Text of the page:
The sky is the limit. For most, this cliché probably is best reserved for a motivational poster. However, here in Atlantic County, it captures a key component of our economic development strategy. With the FAA Technical Center, the National Aviation Research and Technology Park (NARTP) and Atlantic City International Airport (ACY), as well as Joint Base McGuire-Dix-Lakehurst to the North and the Cape May Drone Testing Center to the South, Atlantic County has the capacity to become a global leader in aerospace, aviation and defense. For this reason, the Atlantic County Economic Alliance (ACEA), where I serve as board secretary, continues to work with its public- and private-sector partners to bring this idea into reality.

Of particular note is the potential of the airport. ACY is a relatively large but under-utilized facility. Some of the “low-hanging fruit” for further utilization includes expanding air cargo capacity and providing airplane maintenance. The ACEA is working towards these goals by engaging air cargo providers and partnering with Atlantic County and Embry-Riddle Aeronautical University to develop a plan for an air maintenance training academy as part of an Atlantic County aviation innovation hub. However, we also want to reach beyond these more immediate targets. Our goal is for the airport to become a development center for smart airport technology.

Smart airports include the implementation of the internet of things (IOT) in an airport setting. Simply put, the Internet of Things is creating a network of sensors and technologies that allow for automated processes that can react to a given situation with or without human input. Some common non-airport examples of IOT include products like Amazon’s Alexa, Google Nest and driverless cars. Smart airports might include tarmacs where baggage is delivered and planes refueled through automation (Deloitte, Flying Smarter, 2019). Another application digitally connects maintenance crews with grounds inspections and a GPS functionality to improve upkeep (Deloitte). Ultimately, the goal of IOT is to increase productivity, which means faster, better quality delivery of services at a lower cost. It is hard to imagine facilities that require a greater productivity boost than the nation’s airports.

Should ACY become a hub for smart airport technology development, Atlantic County would be providing this productivity-enhancing innovation globally and enjoy the benefits of investment and economic growth that come with it. For this reason, the ACEA has worked with its partners to have the ACY designated a smart airport technology testbed. The ACEA has also applied for a U.S. Economic Development Authority grant with multiple partners to develop the necessary incubators, accelerators and partnerships to create this hub.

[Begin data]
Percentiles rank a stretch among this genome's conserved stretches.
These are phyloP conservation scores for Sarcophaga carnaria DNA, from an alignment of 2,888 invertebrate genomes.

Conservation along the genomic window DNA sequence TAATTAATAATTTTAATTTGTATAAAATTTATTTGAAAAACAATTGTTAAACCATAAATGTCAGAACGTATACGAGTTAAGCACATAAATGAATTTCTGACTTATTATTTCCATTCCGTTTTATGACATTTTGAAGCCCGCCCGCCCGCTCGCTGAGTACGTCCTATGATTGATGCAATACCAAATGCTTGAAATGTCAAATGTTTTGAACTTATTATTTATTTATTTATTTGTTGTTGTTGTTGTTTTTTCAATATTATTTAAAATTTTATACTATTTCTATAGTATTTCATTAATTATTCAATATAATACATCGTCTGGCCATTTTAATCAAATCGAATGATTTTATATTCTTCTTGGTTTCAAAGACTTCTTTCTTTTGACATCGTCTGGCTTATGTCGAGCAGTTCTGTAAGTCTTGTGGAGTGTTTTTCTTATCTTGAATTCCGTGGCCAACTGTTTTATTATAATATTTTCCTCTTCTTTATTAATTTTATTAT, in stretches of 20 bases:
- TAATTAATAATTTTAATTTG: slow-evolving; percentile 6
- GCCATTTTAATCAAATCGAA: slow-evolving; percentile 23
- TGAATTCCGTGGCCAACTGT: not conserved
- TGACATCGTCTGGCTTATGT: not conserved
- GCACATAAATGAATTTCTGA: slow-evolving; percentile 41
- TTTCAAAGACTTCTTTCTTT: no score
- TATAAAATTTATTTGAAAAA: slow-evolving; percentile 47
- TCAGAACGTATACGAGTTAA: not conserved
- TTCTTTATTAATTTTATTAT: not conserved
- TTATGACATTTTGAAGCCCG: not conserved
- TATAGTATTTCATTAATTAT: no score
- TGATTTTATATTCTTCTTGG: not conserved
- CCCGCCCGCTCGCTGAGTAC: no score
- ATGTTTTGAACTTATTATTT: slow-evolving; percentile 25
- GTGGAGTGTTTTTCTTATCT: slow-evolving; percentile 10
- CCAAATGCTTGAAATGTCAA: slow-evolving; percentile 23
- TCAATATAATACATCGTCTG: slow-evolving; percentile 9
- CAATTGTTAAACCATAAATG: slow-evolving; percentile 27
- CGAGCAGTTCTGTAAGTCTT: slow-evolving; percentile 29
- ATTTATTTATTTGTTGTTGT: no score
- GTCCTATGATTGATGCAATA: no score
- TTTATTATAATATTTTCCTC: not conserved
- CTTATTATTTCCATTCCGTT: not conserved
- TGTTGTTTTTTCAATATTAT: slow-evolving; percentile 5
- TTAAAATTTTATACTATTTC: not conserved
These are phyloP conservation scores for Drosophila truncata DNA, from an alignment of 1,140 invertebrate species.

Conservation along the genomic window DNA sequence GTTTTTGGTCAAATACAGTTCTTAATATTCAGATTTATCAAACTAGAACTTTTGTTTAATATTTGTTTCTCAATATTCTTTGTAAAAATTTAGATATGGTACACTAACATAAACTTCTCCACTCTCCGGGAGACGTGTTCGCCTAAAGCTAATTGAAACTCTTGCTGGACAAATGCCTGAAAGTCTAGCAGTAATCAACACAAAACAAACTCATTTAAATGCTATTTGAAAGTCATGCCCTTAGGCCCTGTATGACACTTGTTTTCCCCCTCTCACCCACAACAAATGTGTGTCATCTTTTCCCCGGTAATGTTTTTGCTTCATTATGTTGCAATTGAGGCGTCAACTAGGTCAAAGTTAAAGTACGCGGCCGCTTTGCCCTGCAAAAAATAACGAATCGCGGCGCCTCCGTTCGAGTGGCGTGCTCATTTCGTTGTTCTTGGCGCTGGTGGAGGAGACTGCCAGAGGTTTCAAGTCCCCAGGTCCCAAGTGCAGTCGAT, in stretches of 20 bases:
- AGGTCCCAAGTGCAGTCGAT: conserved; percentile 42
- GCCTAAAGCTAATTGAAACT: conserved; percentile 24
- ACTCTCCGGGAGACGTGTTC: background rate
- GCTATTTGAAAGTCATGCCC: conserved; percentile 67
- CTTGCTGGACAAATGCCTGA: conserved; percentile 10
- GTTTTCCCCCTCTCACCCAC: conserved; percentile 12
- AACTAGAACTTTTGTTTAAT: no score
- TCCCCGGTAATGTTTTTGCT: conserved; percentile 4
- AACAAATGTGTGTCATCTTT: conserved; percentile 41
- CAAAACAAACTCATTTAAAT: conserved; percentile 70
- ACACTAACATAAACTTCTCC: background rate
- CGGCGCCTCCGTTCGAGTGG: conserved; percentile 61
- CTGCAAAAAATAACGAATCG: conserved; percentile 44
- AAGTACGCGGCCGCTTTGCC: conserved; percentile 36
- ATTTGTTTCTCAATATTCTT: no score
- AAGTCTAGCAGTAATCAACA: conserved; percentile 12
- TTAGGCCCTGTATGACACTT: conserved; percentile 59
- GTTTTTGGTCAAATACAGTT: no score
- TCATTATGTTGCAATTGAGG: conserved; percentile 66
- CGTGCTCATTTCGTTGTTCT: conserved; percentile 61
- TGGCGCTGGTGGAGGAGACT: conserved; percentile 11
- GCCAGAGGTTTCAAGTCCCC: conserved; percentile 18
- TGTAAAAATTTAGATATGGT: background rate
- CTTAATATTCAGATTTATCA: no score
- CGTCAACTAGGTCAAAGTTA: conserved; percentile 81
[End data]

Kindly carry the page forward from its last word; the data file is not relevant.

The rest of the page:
Most importantly, Atlantic County residents must share in this success as the entrepreneurs, developers, researchers and suppliers that drive this smart technology. This can only be achieved by developing a highly trained workforce. To develop the needed workforce, the ACEA and Atlantic County have also partnered with Embry-Riddle Aeronautical University to bring an aviation focused, STEM intensive curriculum to local school districts.

Participating students will take Embry-Riddle designed courses with an opportunity to earn college credits and various aviation certifications prior to high school graduation. Those who are successful may find immediate work in the aviation industry or save time and money by subtracting a year or two from their undergraduate studies. To further create an incentive for these students to return to the area after college, hands-on learning programs will be positioned at the FAA and the NARTP so students can meet potential employers.

The path forward is not without challenges, including uncertainty about the state tax-incentive programs, a contentious federal budget process and an overall feeling of complacency by far too many. But there is much reason to be optimistic. The ACEA is helping to move Atlantic County in new directions. Residents and businesses should look forward to Atlantic County being an economic engine where all may flourish.

Joseph Ingemi, of Hammonton, is secretary to the Board of Trustees of the Atlantic County Economic Alliance – a private sector-directed, nonprofit economic development corporation that was established for business attraction, retention and marketing efforts in Atlantic County.

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